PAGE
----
So, Dad was looking at grass at the park near our home, and although he could see the horrible stuff climbed fiercely up fences and crawled over and covered everything, for a period, he believed it was Buffalo grass, and began bringing bits home to grow here.

Mum realised what it was, and would pull it immediately, and chastise my Father for his attempt at planting the rotten stuff “That’s not Buffalo, it’s that bloody awful COOCH! It’ll go everywhere!” But Dad wouldn’t listen, although given the facts, Mum pointed out the grass in the lane, waving a finger at it, growling at my Dad. Once he believed he was right, he’d march stubbornly onwards with his plan.

It came to no good.

Dad grew terribly sick from prostate cancer, Mum and I did our best for him, We took care of him at home and at Hospital. It hit him quickly and eventually took his life, it was a dreadful time which took it’s toll, on my dear Father and Mum and I… who were completely thrashed by the events leading up to his death, and beyond it.

While this happened, cooch grass that Mum failed to spot had grown and spread, much like Dads cancer had, through the garden, and had begun to invade garden beds and even pots, it’s horrible roots grew under the path and came out on the other side and took over everything.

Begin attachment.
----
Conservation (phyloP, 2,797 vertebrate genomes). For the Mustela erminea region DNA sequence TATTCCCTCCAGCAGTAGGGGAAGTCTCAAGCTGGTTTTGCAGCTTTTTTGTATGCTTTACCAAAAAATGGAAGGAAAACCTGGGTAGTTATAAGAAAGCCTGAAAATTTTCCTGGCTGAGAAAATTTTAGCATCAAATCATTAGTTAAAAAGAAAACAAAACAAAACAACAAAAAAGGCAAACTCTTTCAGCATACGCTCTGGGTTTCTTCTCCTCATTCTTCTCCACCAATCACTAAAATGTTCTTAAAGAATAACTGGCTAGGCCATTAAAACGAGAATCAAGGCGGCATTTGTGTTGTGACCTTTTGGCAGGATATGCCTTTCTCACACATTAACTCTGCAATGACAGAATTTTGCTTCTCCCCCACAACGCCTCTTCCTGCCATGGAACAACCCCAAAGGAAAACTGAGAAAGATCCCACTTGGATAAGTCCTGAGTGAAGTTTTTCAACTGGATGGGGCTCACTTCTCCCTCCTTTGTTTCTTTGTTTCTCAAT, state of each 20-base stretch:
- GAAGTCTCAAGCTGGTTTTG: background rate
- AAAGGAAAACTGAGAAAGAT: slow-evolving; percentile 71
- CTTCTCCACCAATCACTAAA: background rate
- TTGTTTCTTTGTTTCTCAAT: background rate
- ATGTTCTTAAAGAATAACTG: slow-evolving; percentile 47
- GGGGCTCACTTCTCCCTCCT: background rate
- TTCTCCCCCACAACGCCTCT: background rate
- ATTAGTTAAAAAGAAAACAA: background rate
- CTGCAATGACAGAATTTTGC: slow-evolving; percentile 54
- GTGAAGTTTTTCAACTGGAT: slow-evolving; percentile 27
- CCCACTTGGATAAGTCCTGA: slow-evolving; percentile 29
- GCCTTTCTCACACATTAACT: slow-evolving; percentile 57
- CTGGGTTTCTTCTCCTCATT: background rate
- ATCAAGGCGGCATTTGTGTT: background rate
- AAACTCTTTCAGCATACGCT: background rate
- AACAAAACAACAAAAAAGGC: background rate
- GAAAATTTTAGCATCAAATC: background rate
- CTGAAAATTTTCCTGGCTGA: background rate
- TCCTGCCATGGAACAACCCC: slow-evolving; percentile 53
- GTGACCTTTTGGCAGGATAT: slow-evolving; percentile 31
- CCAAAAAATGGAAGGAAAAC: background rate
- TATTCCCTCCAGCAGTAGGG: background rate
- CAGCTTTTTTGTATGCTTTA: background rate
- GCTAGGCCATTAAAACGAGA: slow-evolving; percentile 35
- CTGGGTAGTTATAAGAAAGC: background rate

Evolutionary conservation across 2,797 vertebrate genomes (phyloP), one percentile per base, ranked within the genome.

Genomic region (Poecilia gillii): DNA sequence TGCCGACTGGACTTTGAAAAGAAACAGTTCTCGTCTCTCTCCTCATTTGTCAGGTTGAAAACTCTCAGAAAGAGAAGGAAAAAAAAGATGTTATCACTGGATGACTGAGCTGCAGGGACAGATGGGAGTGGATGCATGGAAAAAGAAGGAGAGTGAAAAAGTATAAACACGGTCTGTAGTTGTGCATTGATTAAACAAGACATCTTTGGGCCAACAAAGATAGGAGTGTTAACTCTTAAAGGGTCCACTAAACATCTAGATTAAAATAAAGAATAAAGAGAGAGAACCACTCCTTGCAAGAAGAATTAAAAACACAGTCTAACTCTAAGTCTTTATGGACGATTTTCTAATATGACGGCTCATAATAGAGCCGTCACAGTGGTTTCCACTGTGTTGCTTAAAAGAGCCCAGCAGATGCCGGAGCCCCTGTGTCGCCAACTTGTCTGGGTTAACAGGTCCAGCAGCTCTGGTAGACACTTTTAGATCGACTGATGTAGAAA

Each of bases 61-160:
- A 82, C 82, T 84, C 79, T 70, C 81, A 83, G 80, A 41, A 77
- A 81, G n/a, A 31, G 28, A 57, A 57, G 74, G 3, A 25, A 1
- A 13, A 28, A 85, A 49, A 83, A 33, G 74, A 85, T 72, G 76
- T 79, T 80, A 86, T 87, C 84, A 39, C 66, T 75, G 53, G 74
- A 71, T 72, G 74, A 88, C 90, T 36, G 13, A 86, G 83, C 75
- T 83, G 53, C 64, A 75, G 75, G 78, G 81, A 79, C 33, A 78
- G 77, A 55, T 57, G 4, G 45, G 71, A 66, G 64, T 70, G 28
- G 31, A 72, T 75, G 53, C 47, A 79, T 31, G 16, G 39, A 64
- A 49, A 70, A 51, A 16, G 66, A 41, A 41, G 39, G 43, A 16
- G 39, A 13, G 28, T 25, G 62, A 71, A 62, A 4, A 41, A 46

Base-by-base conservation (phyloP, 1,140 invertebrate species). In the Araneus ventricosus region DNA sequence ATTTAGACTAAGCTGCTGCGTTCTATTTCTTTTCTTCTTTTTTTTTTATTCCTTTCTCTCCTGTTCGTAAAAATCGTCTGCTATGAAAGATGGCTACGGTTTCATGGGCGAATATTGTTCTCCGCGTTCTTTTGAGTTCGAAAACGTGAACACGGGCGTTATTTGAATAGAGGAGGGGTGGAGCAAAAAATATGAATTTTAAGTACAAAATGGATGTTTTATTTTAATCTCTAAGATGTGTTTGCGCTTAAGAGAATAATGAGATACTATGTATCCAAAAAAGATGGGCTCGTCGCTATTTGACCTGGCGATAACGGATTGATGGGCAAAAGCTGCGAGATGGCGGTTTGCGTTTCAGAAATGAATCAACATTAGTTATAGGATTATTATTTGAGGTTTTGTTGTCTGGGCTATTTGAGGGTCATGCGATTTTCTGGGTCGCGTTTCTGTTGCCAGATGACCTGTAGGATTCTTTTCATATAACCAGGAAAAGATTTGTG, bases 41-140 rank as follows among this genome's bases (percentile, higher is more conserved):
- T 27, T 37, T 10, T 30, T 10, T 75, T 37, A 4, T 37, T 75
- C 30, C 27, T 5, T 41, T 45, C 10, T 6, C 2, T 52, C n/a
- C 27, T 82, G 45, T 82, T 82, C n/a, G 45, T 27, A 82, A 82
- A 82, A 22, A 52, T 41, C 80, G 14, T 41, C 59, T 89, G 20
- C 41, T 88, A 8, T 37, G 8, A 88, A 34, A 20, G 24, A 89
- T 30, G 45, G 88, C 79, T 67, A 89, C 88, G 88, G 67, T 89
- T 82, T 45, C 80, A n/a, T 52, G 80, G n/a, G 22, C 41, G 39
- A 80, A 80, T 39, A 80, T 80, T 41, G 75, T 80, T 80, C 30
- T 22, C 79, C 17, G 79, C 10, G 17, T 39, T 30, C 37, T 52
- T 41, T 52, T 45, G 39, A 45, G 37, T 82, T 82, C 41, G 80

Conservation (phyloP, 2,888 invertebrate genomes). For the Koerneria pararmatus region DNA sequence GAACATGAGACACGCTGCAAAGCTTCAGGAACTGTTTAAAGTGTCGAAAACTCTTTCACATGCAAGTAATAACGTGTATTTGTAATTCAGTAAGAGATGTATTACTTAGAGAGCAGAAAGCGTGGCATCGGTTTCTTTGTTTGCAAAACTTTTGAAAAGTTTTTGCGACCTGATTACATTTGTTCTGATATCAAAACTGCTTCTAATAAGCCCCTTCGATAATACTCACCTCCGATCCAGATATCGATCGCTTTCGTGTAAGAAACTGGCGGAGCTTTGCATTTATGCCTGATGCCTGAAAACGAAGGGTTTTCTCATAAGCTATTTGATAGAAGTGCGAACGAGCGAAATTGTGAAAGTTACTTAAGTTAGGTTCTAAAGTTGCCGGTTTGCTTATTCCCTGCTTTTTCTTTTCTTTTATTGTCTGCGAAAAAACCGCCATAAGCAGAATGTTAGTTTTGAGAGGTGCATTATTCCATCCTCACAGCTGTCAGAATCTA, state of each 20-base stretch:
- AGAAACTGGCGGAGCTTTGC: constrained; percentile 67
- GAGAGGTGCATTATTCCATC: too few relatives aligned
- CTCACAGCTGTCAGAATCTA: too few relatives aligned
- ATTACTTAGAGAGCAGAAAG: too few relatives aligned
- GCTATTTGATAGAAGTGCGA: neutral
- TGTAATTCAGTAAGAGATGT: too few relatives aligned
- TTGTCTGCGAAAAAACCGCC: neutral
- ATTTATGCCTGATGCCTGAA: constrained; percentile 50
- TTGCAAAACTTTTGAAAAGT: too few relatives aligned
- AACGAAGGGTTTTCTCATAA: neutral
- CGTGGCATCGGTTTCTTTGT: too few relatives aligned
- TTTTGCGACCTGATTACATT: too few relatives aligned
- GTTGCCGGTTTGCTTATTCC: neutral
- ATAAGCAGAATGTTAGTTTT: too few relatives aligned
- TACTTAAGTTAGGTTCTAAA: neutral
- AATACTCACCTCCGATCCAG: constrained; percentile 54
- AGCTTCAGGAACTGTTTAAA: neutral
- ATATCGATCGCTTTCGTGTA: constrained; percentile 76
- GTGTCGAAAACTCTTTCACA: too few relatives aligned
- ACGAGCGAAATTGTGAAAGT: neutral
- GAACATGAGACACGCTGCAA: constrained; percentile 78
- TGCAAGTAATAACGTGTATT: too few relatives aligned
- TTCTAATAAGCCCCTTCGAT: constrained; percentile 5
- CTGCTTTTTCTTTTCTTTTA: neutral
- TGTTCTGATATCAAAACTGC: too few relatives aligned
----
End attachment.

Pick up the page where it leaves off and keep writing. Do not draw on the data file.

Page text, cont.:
Another thing happened too, a young apricot tree began to die, and Mum thought it had been poisoned for a while, but when I eventually cut it down, I noticed the wire around the trunk and I remembered.

Months before Dad got sick, an episode of Burkes Backyard, a gardening show, aired. and it’s host suggested that if a fruit tree is not fruiting, you can temporarily frighten the tree into fruiting by tying wire tightly around it’s trunk, the tree will think it’s dying and respond by producing fruit. However, the segment warned that you must also remove the wire, or the tree will actually die… Dad had not told us he’d done this, and we had no idea.